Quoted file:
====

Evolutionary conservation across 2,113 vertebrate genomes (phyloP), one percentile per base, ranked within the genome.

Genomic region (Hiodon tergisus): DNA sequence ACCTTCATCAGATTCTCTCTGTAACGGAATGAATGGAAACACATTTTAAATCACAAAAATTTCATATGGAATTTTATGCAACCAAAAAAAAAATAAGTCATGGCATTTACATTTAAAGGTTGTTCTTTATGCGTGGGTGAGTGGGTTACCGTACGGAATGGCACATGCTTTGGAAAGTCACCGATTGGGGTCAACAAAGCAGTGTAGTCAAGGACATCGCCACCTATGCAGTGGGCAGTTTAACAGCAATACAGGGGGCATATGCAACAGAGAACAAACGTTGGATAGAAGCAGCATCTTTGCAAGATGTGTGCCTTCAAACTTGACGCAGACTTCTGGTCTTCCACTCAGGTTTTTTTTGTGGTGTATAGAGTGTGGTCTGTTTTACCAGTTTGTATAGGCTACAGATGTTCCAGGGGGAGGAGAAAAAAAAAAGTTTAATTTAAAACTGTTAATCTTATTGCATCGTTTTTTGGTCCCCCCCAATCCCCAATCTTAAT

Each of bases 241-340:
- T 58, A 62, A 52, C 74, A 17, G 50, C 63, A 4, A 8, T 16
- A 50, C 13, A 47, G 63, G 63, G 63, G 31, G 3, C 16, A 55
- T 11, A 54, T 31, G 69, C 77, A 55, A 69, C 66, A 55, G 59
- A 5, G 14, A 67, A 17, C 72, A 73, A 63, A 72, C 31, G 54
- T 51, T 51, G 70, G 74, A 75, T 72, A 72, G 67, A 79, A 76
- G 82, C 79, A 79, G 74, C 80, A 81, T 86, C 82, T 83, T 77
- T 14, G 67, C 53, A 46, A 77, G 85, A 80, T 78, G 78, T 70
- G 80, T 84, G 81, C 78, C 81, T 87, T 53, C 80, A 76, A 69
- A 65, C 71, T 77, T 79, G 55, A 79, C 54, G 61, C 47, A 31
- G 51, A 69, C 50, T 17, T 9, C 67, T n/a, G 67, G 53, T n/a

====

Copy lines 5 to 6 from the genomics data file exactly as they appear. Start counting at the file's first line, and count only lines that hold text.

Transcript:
- A 50, C 13, A 47, G 63, G 63, G 63, G 31, G 3, C 16, A 55
- T 11, A 54, T 31, G 69, C 77, A 55, A 69, C 66, A 55, G 59